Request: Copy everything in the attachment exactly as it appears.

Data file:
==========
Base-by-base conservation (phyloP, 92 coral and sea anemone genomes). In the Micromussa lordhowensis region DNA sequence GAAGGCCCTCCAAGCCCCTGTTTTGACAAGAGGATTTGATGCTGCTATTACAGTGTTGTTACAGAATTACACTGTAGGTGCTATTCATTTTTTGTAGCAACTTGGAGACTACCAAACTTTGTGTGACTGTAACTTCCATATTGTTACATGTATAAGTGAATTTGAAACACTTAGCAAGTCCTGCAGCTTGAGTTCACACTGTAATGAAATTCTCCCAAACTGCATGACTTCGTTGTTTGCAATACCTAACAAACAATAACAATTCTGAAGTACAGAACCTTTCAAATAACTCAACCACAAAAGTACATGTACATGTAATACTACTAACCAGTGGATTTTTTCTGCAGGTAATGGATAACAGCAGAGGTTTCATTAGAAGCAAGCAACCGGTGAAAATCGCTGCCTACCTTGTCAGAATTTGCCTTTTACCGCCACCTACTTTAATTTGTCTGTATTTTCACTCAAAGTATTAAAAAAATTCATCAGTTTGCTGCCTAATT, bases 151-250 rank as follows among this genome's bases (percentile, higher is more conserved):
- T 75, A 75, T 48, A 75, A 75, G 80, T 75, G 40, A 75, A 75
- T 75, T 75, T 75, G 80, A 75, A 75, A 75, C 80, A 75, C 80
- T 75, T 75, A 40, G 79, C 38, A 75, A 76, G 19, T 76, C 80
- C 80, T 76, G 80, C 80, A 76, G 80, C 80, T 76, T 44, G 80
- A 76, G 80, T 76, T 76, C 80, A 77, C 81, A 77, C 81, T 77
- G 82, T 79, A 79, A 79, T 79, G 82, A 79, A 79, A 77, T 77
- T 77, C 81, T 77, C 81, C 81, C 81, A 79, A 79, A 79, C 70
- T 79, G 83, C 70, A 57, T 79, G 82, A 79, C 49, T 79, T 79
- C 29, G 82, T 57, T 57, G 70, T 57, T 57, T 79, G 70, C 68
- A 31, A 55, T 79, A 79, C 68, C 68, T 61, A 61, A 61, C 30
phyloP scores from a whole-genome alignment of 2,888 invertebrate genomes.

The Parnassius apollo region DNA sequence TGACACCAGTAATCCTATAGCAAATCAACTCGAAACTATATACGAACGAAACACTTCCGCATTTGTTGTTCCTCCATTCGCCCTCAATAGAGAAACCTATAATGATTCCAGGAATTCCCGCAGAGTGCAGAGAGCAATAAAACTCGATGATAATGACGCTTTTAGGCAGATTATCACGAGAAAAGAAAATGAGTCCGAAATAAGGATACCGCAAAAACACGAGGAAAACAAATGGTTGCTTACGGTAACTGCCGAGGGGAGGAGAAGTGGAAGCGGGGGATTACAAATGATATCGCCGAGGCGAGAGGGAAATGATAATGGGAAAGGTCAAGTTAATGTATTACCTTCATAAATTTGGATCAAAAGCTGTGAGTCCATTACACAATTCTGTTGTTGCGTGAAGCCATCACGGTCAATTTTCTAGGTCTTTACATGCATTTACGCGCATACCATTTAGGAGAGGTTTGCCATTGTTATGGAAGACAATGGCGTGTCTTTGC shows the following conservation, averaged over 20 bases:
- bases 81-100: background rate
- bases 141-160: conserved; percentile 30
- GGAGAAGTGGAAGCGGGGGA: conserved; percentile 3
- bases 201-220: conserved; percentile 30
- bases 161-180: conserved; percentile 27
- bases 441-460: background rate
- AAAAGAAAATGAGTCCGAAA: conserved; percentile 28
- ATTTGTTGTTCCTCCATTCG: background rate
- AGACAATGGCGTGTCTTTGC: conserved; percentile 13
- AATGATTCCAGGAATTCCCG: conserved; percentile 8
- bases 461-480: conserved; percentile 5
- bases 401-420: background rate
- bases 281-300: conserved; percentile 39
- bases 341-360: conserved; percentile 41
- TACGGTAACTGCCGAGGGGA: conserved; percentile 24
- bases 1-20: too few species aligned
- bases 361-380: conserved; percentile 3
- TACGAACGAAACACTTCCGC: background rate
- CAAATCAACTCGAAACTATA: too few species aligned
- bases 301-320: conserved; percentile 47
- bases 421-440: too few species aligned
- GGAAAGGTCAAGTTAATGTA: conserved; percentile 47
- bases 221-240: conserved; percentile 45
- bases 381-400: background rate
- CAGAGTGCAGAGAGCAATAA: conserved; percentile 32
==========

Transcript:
Base-by-base conservation (phyloP, 92 coral and sea anemone genomes). In the Micromussa lordhowensis region DNA sequence GAAGGCCCTCCAAGCCCCTGTTTTGACAAGAGGATTTGATGCTGCTATTACAGTGTTGTTACAGAATTACACTGTAGGTGCTATTCATTTTTTGTAGCAACTTGGAGACTACCAAACTTTGTGTGACTGTAACTTCCATATTGTTACATGTATAAGTGAATTTGAAACACTTAGCAAGTCCTGCAGCTTGAGTTCACACTGTAATGAAATTCTCCCAAACTGCATGACTTCGTTGTTTGCAATACCTAACAAACAATAACAATTCTGAAGTACAGAACCTTTCAAATAACTCAACCACAAAAGTACATGTACATGTAATACTACTAACCAGTGGATTTTTTCTGCAGGTAATGGATAACAGCAGAGGTTTCATTAGAAGCAAGCAACCGGTGAAAATCGCTGCCTACCTTGTCAGAATTTGCCTTTTACCGCCACCTACTTTAATTTGTCTGTATTTTCACTCAAAGTATTAAAAAAATTCATCAGTTTGCTGCCTAATT, bases 151-250 rank as follows among this genome's bases (percentile, higher is more conserved):
- T 75, A 75, T 48, A 75, A 75, G 80, T 75, G 40, A 75, A 75
- T 75, T 75, T 75, G 80, A 75, A 75, A 75, C 80, A 75, C 80
- T 75, T 75, A 40, G 79, C 38, A 75, A 76, G 19, T 76, C 80
- C 80, T 76, G 80, C 80, A 76, G 80, C 80, T 76, T 44, G 80
- A 76, G 80, T 76, T 76, C 80, A 77, C 81, A 77, C 81, T 77
- G 82, T 79, A 79, A 79, T 79, G 82, A 79, A 79, A 77, T 77
- T 77, C 81, T 77, C 81, C 81, C 81, A 79, A 79, A 79, C 70
- T 79, G 83, C 70, A 57, T 79, G 82, A 79, C 49, T 79, T 79
- C 29, G 82, T 57, T 57, G 70, T 57, T 57, T 79, G 70, C 68
- A 31, A 55, T 79, A 79, C 68, C 68, T 61, A 61, A 61, C 30
phyloP scores from a whole-genome alignment of 2,888 invertebrate genomes.

The Parnassius apollo region DNA sequence TGACACCAGTAATCCTATAGCAAATCAACTCGAAACTATATACGAACGAAACACTTCCGCATTTGTTGTTCCTCCATTCGCCCTCAATAGAGAAACCTATAATGATTCCAGGAATTCCCGCAGAGTGCAGAGAGCAATAAAACTCGATGATAATGACGCTTTTAGGCAGATTATCACGAGAAAAGAAAATGAGTCCGAAATAAGGATACCGCAAAAACACGAGGAAAACAAATGGTTGCTTACGGTAACTGCCGAGGGGAGGAGAAGTGGAAGCGGGGGATTACAAATGATATCGCCGAGGCGAGAGGGAAATGATAATGGGAAAGGTCAAGTTAATGTATTACCTTCATAAATTTGGATCAAAAGCTGTGAGTCCATTACACAATTCTGTTGTTGCGTGAAGCCATCACGGTCAATTTTCTAGGTCTTTACATGCATTTACGCGCATACCATTTAGGAGAGGTTTGCCATTGTTATGGAAGACAATGGCGTGTCTTTGC shows the following conservation, averaged over 20 bases:
- bases 81-100: background rate
- bases 141-160: conserved; percentile 30
- GGAGAAGTGGAAGCGGGGGA: conserved; percentile 3
- bases 201-220: conserved; percentile 30
- bases 161-180: conserved; percentile 27
- bases 441-460: background rate
- AAAAGAAAATGAGTCCGAAA: conserved; percentile 28
- ATTTGTTGTTCCTCCATTCG: background rate
- AGACAATGGCGTGTCTTTGC: conserved; percentile 13
- AATGATTCCAGGAATTCCCG: conserved; percentile 8
- bases 461-480: conserved; percentile 5
- bases 401-420: background rate
- bases 281-300: conserved; percentile 39
- bases 341-360: conserved; percentile 41
- TACGGTAACTGCCGAGGGGA: conserved; percentile 24
- bases 1-20: too few species aligned
- bases 361-380: conserved; percentile 3
- TACGAACGAAACACTTCCGC: background rate
- CAAATCAACTCGAAACTATA: too few species aligned
- bases 301-320: conserved; percentile 47
- bases 421-440: too few species aligned
- GGAAAGGTCAAGTTAATGTA: conserved; percentile 47
- bases 221-240: conserved; percentile 45
- bases 381-400: background rate
- CAGAGTGCAGAGAGCAATAA: conserved; percentile 32